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Public clean water utilities generate biosolids everyday as they treat the nation’s wastewater, but are limited to only three primary management methods for the tons of biosolids created – land application, land disposal (landfilling) and thermal treatment/incineration via sewage sludge incinerators (SSI). For decades, EPA has supported the public clean water community by developing and updating as necessary regulations pursuant to the Clean Water Act (CWA) to ensure that these biosolids are managed – regardless of which method the community chooses – in a safe, responsible manner.
Municipally derived biosolids have been subject to stringent federal regulatory requirements under 40 CFR Part 503 since the early 1990s. NACWA and its members work to ensure that the Part 503 regulations reflect the latest scientific information, and that EPA remains committed to helping communities preserve a range of management options for biosolids.
Preserving Options for Biosolids Management
Biosolids are nutrient-rich materials that can improve and maintain productive soils, and close to 70% of utilities manage their biosolids through land application, making it the most common management method. The practice of biosolids land application, however, has not escaped scrutiny. While studies over the past 30 years have consistently shown that land application of biosolids, done in accordance with the Part 503 regulations, is protective of public health and the environment, the practice still has its critics. NACWA and its members work with state and federal policymakers to make sure that decisions regarding land application are based on the latest data and risk information to ensure this practice remains as a viable management option. Many choose to manage their biosolids through disposal in landfills, the second most common management method. Utilities also rely on landfills when their other biosolids management options are not available. Clean water utilities are increasingly facing challenges with this management option as capacity in landfills dwindles, new rules prohibiting landfilling of organic materials and stability arise, and transportation and other costs grow. Each of these issues weigh heavily on utilities, but landfills must remain a viable option for utilities into the future.
Thermal treatment in SSIs is the third major management practice, which reduces the volume of the biosolids, resulting in an ash that is usually landfilled. This practice is the most heavily regulated option with rules under the CWA governing the practice as well as stringent Clean Air Act Maximum Achievable Control Technology (MACT) standards. The complexity and stringency of these air emission requirements, combined with the cost to upgrade existing SSIs, have led many utilities to shutter their SSI units. Despite the sometimes negative image SSIs have with the public and regulators, incineration is a vital management option, particularly in parts of the country where land application and landfilling are not viable or are cost prohibitive. NACWA works to inform EPA efforts to develop and update requirements for SSIs.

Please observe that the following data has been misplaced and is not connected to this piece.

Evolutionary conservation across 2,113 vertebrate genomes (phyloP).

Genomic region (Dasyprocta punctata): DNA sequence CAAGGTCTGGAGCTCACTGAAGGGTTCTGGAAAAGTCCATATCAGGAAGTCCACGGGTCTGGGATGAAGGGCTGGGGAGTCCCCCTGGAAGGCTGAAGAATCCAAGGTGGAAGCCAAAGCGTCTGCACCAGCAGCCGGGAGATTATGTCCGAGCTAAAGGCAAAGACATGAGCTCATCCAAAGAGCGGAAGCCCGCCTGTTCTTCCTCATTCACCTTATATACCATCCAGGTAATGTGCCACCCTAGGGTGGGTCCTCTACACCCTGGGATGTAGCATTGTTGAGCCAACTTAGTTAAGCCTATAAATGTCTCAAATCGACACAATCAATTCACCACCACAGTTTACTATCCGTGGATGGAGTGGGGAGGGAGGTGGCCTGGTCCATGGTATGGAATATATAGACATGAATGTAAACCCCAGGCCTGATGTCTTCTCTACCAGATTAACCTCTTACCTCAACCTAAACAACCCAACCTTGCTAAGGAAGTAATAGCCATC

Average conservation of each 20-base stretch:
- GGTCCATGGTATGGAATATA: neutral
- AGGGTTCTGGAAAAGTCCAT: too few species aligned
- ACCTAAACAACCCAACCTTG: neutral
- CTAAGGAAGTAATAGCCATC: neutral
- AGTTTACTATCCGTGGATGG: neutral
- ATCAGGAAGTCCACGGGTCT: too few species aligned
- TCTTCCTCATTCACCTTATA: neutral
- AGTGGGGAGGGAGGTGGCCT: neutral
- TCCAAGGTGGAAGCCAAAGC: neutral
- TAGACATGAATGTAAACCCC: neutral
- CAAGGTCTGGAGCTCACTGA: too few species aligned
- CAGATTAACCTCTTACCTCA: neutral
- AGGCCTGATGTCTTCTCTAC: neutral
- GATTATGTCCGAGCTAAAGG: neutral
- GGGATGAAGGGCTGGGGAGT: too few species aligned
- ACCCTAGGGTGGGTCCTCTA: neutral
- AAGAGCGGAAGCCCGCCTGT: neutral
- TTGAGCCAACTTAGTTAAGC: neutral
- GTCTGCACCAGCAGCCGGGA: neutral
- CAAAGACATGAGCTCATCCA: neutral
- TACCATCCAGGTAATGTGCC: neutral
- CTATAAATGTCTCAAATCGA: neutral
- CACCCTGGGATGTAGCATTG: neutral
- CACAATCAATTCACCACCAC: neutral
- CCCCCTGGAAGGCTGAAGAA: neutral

These few options demonstrate the limited management capacity available in the US for the tons of biosolids generated daily by wastewater treatment plants. These management options are narrowing in some areas of the country due to increased public health and environmental concerns over the mere presence of certain chemical contaminants, like per- and polyfluoroalkyl substances (PFAS).
Municipal clean water utilities are passive receivers of a variety of chemicals - meaning these chemicals de facto enter the wastewater treatment process through upstream industrial and domestic (i.e., household) sources that arrive in the raw influent. As a result, municipal biosolids may contain low concentrations of certain pollutants. Regulators and the public must not rush to judgement on the presence of these pollutants and allow the risk assessment and regulatory review processes to work as intended.
NACWA and its members will continue to advocate for the use of all three of these primary biosolids management pathways and explore the practicality of newer technologies and management options that are being researched now. Even the loss of one method would have catastrophic consequences on the clean water community.
Continued Research and Study Key to Sustainable Management
Similar to the work EPA conducted in the late 1990s and early 2000s for dioxins and furans, EPA must continue its work on assessing the risk posed by chemicals found in biosolids. Analytical methods must be updated on a regular basis and additional data collection, including collecting samples and completing comprehensive risk assessment based on updated toxicity analyses are needed to ensure the biosolids program remains protective of human health and the environment.
Over the next several years, NACWA will be engaging with EPA on its risk assessment efforts, including to address PFAS concerns, and its chemical screening tool to “screen” new chemicals for further review. NACWA looks forward to engaging with the Agency as it seeks Science Advisory Board (SAB) review of its work and evaluates the potential need for changes to Part 503.